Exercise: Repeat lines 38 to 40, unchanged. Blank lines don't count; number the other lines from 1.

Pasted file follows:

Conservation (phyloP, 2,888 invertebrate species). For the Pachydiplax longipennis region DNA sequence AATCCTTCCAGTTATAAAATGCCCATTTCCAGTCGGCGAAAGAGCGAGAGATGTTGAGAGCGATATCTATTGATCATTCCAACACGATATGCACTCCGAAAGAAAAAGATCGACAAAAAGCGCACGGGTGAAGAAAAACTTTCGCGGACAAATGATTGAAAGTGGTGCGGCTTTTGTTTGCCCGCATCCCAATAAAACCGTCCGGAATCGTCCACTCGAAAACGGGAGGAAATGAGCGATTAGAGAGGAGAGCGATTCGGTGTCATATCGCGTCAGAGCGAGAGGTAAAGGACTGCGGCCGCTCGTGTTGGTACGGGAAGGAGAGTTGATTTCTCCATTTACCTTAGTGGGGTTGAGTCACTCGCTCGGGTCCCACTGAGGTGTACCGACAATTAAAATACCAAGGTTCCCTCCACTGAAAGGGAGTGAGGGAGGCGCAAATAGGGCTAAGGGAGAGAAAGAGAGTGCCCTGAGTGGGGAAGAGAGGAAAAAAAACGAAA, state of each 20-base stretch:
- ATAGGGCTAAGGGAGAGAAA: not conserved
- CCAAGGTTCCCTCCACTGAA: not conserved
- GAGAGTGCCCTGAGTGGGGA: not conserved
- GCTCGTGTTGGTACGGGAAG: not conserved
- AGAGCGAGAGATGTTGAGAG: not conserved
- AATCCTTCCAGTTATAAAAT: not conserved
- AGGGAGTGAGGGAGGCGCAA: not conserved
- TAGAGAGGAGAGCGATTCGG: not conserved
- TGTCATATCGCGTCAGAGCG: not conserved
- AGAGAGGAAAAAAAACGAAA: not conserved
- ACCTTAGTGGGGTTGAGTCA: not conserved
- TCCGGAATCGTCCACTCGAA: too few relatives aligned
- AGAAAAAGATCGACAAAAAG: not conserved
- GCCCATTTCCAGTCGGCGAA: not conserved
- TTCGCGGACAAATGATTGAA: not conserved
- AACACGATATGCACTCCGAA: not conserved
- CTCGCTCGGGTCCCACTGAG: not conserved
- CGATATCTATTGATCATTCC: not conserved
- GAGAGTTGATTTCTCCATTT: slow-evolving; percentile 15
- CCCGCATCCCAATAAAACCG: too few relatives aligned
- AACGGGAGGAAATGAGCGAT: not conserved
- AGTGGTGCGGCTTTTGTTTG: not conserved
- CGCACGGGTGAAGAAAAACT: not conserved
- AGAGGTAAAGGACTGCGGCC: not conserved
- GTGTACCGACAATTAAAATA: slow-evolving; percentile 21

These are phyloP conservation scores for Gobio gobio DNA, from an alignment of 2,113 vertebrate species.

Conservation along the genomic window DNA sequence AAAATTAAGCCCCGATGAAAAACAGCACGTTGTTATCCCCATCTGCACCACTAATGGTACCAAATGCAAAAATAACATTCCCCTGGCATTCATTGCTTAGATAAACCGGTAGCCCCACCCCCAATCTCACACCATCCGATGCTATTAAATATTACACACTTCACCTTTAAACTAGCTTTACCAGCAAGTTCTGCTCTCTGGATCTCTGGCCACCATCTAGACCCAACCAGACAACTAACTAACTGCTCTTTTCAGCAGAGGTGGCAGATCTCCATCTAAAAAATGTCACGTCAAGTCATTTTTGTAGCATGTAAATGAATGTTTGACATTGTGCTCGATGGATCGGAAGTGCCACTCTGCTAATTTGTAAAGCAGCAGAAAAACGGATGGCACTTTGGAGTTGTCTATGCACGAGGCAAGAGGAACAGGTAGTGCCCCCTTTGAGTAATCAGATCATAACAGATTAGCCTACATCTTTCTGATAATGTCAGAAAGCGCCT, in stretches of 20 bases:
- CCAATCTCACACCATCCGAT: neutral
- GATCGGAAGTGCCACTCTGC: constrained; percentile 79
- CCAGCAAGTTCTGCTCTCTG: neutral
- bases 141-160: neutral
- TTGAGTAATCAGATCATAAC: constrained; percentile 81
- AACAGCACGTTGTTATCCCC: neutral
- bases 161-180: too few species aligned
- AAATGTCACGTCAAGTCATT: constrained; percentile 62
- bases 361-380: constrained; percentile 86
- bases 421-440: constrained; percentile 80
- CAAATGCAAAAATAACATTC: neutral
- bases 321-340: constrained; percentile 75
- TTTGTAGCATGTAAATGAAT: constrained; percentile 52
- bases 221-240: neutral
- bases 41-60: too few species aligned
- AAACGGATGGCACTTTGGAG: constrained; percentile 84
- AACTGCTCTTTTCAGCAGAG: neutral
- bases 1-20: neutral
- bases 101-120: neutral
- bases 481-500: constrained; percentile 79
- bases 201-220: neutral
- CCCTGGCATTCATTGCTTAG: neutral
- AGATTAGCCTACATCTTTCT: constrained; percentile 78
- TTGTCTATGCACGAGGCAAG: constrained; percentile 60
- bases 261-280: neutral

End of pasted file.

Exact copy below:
- bases 421-440: constrained; percentile 80
- CAAATGCAAAAATAACATTC: neutral
- bases 321-340: constrained; percentile 75